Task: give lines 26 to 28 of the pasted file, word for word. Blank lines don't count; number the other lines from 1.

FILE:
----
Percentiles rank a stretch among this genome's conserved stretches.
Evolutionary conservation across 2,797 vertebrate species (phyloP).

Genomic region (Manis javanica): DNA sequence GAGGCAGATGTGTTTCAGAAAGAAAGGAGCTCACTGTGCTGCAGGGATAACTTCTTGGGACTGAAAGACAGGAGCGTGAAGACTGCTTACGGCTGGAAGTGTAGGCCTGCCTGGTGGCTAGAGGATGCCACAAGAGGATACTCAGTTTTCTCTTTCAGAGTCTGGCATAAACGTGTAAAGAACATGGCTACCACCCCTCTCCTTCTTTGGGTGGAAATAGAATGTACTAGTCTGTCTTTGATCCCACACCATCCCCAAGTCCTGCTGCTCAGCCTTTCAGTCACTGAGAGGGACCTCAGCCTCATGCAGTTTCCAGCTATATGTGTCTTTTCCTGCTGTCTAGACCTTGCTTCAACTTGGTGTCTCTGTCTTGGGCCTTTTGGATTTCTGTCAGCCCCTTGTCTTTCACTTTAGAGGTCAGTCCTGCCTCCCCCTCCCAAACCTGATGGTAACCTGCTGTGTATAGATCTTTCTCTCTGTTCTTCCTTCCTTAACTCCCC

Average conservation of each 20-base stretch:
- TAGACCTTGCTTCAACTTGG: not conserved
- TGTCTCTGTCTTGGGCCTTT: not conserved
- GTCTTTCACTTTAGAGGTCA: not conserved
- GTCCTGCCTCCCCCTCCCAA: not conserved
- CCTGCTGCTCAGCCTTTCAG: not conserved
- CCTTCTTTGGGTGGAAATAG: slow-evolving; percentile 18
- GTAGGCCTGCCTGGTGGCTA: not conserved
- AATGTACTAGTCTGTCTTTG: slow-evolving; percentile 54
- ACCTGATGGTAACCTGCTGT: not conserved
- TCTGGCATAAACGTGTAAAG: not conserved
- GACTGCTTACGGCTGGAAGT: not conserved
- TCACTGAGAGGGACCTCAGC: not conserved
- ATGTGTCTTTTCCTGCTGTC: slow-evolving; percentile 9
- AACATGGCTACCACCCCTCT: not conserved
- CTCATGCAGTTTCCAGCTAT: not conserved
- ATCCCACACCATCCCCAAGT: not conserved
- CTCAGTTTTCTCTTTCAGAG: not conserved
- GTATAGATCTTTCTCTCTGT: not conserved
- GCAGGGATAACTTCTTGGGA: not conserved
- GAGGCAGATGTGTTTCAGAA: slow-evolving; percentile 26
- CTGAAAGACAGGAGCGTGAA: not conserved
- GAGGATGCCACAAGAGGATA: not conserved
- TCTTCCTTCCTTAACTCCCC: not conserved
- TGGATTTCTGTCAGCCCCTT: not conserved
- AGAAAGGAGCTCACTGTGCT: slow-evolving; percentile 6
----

- GAGGATGCCACAAGAGGATA: not conserved
- TCTTCCTTCCTTAACTCCCC: not conserved
- TGGATTTCTGTCAGCCCCTT: not conserved